I never had any friends later on like the ones I had when I was 12. Jesus, does anyone?Stand By Me

At any given time, I am part of at least a few ongoing group text conversations. There’s the one with my siblings that’s useful for organizing meals and other special occasions. We text with our millennial children, of course. At times it seems texting is the preferred method of communication for their entire generation. I have other “special interest” groups that get active from time to time: our supper club, my poker group, the Friday lunch crowd. But the group that required me to upgrade my mobile plan to unlimited talk and text is a dozen 66-year-old “kids” from John Dewey Elementary School.

Growing up in Oak Park in the 60s was a truly special experience. The people who lived there know it. The people who didn’t are no doubt tired of hearing about it. But there is an instant spark when meeting a former landsman and never a shortage of common memories to enjoy.

Many would consider themselves fortunate to count even a couple of former high school classmates among their “active” friends into their AARP era. Others would be hard pressed to remember the names of 11 kids they were friends with at age 11. I hear from my friends from the old days most days. And it’s not like we all stayed in the area. Our posse includes residents of California, Texas, Louisiana, New York, Wisconsin, Maryland and Florida. Spread out around the country, we are constantly endeavoring to organize our next reunion. In the meantime, we text.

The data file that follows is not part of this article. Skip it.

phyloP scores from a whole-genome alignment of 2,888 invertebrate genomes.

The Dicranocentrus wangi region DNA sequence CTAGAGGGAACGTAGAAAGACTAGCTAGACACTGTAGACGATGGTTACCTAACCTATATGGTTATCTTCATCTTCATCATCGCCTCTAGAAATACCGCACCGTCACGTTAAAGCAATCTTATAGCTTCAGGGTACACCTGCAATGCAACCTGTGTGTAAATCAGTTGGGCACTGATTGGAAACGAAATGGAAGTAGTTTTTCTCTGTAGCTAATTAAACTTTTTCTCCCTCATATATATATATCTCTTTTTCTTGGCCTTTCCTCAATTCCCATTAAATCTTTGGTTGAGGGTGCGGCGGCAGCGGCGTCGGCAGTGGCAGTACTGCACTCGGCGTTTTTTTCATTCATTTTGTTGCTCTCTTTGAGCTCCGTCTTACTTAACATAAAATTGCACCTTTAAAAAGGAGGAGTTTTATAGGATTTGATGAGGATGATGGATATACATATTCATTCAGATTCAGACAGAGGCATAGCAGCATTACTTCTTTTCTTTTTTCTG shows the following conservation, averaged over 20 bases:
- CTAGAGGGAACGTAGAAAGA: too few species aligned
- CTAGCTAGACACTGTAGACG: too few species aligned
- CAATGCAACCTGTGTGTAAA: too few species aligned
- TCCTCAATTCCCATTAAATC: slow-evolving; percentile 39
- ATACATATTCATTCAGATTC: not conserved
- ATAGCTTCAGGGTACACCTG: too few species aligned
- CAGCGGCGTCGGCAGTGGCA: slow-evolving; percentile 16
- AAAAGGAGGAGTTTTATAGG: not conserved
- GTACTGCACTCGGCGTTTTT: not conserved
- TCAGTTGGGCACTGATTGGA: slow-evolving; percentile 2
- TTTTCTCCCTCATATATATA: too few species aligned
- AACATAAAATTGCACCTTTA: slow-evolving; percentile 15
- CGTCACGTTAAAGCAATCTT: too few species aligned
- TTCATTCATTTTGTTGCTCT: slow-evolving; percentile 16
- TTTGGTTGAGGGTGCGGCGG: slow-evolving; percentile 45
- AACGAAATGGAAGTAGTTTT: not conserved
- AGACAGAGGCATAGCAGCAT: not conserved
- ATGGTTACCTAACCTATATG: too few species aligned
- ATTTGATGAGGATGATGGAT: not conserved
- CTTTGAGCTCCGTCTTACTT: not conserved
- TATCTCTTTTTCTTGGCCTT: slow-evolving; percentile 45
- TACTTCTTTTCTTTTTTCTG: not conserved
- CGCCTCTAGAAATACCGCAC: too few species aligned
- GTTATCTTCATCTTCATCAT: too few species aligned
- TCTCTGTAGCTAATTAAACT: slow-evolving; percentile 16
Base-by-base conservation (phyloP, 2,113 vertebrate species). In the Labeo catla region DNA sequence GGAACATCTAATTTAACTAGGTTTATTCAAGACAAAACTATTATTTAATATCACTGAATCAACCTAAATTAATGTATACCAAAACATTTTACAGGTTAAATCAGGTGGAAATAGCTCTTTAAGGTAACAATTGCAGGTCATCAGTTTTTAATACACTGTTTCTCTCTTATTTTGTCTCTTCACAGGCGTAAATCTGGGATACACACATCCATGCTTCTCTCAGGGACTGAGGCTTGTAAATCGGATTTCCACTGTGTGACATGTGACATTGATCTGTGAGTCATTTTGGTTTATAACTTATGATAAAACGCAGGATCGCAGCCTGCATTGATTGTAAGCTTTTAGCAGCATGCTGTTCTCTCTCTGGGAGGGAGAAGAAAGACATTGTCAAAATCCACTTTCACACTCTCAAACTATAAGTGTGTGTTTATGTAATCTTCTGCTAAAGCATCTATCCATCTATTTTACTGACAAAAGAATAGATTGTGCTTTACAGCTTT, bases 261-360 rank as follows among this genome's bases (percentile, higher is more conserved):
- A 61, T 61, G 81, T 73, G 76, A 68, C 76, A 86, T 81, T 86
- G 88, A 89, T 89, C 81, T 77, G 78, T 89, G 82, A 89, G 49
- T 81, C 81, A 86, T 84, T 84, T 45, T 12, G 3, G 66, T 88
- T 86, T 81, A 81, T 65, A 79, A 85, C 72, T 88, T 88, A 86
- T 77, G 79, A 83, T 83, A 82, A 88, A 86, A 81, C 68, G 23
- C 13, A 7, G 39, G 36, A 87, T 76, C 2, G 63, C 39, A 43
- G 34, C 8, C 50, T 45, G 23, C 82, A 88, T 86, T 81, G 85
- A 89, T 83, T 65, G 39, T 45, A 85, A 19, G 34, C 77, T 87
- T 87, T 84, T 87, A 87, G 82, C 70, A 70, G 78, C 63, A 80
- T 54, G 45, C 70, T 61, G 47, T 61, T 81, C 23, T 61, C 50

The Dewey Dozen is not a particularly homogenous group. Our career paths have been widely divergent. Some of us retired years ago; others never will. Neither do we share one political preference. Still, we’re smart enough to avoid politics for the most part since, to paraphrase Hyman Roth, It’s got nothing to do with friendship!

Notwithstanding our roots, we are not all Jewish. Even among the minyan, our observance ranges from agnostic to frum. In fact, the only thing that bonds us is the bond itself — a friendship 55 years and counting.

We didn’t need Facebook to find each other. Despite our post-Dewey diaspora, we never lost touch. I take (almost) as much pride in our long-lasting friendship as I do in being happily married for 43 years.

Some days, the digital chatter is so incessant that I have to silence my phone. Someone seems to always have something to share — a thought-provoking article or a mindless video guaranteed to make you chuckle. I don’t always respond, but I always appreciate being included. I’ve come to anticipate and truly value, in particular, our group texts on Fridays. Being wished Good Shabbos from my oldest friends reaffirms my identity and my place in this world.

I didn’t graduate from Oak Park High. We moved to Southfield after 8th grade. I have a 50th high school reunion coming up. I’ll probably go. If I do, I’m sure I’ll enjoy myself well enough. But what I’m really looking forward to is the next time I get together with the kids from when life was simpler and the future full of endless possibilities.